To commemorate the original Player 2 character, Nintendo hosted a year-long celebration known as “The Year of Luigi”. Between 2013 and 2014, the gaming giant would release a whopping SIX games that featured Mario’s brother at the center. From “Luigi’s Mansion: Dark Moon” and “Dr. Luigi” to “Mario & Luigi: Dream Team” and “New Super Luigi U”, Nintendo wanted us to think green. Shockingly, this would bite them harder than a Piranha Plant as the Year of Luigi would result in the worst financial year for Nintendo in the company’s history. In hindsight, it probably didn’t help that they hosted this event at a time when Sony and Microsoft were on the cusp of launching new consoles.

#5: THQNordic’s AMA on 8chan


This was an event that still confuses us to this day. In early 2019, games publisher THQNordic was gearing up to launch DLC for the long-awaited “Darksiders III”. Someone on the team thought it would be a good idea to host an AMA, but not in the most traditional way. It wasn’t done on Reddit, or 4chan, or even ResetEra. Instead, it was hosted on 8chan, a malicious site known to be festering with malicious behavior and even criminal activity. This was very alarming to the gaming press and community, and rightfully so. THQNordic’s PR director would post an apology explaining his failure to understand and research the site’s background.

#4: Grainger Games Ruins the GMA’s


In case you don’t remember this incident, allow us to refresh your memory. In 2011, the Games Media Awards was hosting its fifth show, and retailer Grainger Games proudly served as the show’s first sponsor of the year. Problem was they went about it in the most obnoxious and disrespectful ways possible. Grainger Games had brought in a massive Hummer H2 to the show, hired bikini-clad models to hand awards over, and strewn condoms across the dinner tables. As expected, the games media put Grainger on blast, and the retailer would issue an apology, albeit a half-hearted one. Grainger Games would shut down in 2018, seven years after this travesty.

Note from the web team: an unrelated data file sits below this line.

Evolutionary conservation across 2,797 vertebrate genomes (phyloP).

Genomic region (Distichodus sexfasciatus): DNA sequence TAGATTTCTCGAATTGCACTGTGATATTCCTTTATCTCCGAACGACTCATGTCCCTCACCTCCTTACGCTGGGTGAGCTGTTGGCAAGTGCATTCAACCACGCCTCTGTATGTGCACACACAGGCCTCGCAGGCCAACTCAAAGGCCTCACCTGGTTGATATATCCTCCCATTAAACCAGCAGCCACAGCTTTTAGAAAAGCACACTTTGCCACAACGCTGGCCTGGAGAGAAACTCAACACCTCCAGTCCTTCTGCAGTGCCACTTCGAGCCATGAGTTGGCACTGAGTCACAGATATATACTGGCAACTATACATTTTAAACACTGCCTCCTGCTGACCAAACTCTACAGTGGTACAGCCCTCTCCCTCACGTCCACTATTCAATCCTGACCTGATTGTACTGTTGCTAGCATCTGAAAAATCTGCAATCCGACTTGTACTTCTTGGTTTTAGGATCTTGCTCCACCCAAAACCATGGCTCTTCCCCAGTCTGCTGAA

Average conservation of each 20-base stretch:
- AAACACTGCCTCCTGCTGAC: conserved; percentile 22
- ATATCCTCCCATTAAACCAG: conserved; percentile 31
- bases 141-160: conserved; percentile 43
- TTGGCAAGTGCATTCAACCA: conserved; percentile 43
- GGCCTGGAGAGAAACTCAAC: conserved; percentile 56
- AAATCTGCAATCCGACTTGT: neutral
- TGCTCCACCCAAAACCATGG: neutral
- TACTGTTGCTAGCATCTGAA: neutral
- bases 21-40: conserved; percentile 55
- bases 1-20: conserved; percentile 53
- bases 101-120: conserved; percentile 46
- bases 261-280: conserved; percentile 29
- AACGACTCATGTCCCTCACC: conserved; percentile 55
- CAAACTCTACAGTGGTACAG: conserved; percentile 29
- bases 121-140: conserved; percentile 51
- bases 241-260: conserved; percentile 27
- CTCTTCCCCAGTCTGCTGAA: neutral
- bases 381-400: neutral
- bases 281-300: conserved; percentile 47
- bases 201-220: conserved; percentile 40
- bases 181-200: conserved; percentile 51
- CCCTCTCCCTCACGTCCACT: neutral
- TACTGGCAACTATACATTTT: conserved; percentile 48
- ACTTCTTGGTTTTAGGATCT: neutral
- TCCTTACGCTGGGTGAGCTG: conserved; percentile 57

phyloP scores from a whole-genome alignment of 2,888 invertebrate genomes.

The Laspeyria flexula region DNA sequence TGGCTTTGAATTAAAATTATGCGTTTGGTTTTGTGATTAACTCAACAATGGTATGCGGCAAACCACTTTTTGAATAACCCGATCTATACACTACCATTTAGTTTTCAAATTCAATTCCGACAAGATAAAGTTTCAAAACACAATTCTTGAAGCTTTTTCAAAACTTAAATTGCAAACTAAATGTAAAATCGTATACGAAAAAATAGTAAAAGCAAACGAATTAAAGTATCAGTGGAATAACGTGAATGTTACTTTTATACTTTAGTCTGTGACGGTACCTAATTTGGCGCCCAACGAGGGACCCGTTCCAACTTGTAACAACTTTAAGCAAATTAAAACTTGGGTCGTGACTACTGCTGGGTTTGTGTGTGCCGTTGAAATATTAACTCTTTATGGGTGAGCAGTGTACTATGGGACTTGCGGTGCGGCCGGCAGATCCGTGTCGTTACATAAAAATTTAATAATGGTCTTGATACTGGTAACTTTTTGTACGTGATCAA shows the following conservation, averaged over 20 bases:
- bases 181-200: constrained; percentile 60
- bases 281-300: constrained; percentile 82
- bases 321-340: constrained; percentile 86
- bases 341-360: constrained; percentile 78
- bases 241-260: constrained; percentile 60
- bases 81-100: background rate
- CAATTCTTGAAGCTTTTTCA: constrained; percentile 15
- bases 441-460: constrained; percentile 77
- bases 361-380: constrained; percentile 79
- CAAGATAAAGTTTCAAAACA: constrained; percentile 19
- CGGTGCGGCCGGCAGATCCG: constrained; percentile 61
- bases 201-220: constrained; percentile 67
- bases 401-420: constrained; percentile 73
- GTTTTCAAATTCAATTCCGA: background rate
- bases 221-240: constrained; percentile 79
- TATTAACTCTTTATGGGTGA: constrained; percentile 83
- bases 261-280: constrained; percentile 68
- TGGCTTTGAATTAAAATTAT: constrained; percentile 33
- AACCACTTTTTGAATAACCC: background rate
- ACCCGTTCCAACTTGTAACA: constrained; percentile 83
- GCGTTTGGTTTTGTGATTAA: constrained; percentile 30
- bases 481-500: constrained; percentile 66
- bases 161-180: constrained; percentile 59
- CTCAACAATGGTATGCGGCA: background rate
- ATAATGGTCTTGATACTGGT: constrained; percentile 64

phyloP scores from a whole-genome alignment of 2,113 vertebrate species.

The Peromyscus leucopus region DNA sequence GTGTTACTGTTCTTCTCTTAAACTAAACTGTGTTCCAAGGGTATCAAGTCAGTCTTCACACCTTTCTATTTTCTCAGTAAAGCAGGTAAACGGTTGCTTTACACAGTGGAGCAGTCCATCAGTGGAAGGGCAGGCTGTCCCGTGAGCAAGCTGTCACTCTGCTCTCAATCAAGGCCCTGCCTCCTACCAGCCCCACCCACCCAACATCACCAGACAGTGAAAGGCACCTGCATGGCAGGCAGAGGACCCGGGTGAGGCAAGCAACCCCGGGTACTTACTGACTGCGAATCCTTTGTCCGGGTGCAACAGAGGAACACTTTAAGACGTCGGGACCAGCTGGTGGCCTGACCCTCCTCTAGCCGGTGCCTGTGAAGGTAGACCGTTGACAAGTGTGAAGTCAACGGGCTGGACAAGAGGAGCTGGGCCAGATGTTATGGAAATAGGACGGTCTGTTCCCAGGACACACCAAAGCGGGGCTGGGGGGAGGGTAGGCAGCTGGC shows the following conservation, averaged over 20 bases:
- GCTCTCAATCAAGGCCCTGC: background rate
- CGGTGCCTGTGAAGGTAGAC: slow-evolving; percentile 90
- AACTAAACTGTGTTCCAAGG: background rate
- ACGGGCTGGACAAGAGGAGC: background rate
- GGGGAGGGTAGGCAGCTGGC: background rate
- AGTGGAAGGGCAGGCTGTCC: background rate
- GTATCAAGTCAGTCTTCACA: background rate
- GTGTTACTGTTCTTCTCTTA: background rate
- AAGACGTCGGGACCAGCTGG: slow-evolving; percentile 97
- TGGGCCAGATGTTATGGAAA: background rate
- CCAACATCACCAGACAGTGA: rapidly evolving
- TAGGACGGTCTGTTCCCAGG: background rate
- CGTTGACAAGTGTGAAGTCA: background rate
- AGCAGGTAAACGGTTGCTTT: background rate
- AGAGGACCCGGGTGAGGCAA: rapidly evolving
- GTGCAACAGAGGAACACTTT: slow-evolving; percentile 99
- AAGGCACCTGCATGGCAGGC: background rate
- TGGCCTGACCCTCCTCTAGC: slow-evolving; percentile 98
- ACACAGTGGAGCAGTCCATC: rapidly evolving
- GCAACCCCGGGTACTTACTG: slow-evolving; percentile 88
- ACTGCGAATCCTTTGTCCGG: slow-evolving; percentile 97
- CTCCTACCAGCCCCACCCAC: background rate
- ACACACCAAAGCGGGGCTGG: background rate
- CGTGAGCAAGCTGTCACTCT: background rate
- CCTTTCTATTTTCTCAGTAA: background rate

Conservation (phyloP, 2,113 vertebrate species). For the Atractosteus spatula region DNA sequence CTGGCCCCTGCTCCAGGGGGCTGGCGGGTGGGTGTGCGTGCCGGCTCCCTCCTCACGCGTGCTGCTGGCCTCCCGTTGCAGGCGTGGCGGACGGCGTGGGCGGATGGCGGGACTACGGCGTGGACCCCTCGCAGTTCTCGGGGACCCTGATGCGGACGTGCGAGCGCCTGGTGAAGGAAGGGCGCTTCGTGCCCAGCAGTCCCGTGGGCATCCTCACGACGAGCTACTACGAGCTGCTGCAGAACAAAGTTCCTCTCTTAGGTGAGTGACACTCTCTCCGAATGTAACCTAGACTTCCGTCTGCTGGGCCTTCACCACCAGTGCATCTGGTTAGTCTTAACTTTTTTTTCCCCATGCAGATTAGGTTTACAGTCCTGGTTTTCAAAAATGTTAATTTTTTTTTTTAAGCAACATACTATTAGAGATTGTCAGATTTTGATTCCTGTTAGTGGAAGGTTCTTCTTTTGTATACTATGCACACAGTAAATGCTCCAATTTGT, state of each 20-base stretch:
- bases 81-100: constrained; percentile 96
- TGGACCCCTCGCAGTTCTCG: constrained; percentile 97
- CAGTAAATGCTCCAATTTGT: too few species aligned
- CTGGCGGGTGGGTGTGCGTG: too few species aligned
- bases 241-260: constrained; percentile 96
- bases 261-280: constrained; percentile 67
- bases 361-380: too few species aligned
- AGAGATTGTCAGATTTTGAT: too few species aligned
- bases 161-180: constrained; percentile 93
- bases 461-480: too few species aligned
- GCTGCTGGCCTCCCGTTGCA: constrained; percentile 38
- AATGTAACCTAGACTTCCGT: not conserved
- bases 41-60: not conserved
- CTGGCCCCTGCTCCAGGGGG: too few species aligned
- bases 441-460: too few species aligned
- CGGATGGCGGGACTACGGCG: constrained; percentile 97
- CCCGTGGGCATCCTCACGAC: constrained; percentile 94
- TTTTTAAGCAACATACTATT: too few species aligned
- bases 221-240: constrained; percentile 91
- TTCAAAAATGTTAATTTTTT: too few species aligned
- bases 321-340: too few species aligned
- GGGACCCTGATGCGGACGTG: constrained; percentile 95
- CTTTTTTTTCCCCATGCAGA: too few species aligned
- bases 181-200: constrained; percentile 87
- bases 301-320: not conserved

#3: Sonic 25th Anniversary Livestream


Twenty-five years is a remarkable milestone in life, one that requires much celebration before hitting the quarter-life crisis. For Sonic the Hedgehog, that crisis came too early as his twenty-fifth anniversary went off with so many cringe-worthy moments. Attendees got to see two staff members jam onstage to classic “Sonic” music while at-home viewers got to hear an annoying beeping noise the entire stream. As for series composers Crush 40, their live show was certainly...entertaining, but not in the way they were anticipating. What a way to hype up new Sonic games.

#2: #FreeFortnite


In August 2020, Epic Games would violate Apple’s Terms of Service after implementing a method for “Fortnite” players to purchase premium currency while cutting out Apple’s share of the profit. One delisting from the App Store and Google Play Store later, and Epic would file a lawsuit against Apple, creating a smear campaign against the tech giant with #FreeFortnite and accusing them of holding a monopoly. Thing is that Apple would countersue and prove to the court that Epic had knowingly violated their terms and done so with malicious intent. Turns out openly telling someone in a written email that you’re going to break their rules doesn’t win you lawsuits and make you the hero.

#1: BlizzCon 2019


Many had hoped BlizzCon 2019 would be a more normal event, unlike the previous year’s debacle over “Diablo: Immortal”. However, 2019 would prove the beginning of a tumultuous turn for Blizzard. Days prior to the event, the conglomerate had been under and was continuing to endure fire involving the banning of “Hearthstone” player Blitzchung. Because he had voiced his support for Hong Kong’s 2019-2020 protests on stream, his ban made it seem like Blizzard was in support of the oppressive Chinese government. This outrage created an uneasy tension at BlizzCon as fans protested around the convention and then-President J. Allen Brack indirectly addressed the situation as “a tough ‘Hearthstone’ eSports moment” and talked around the subject matter.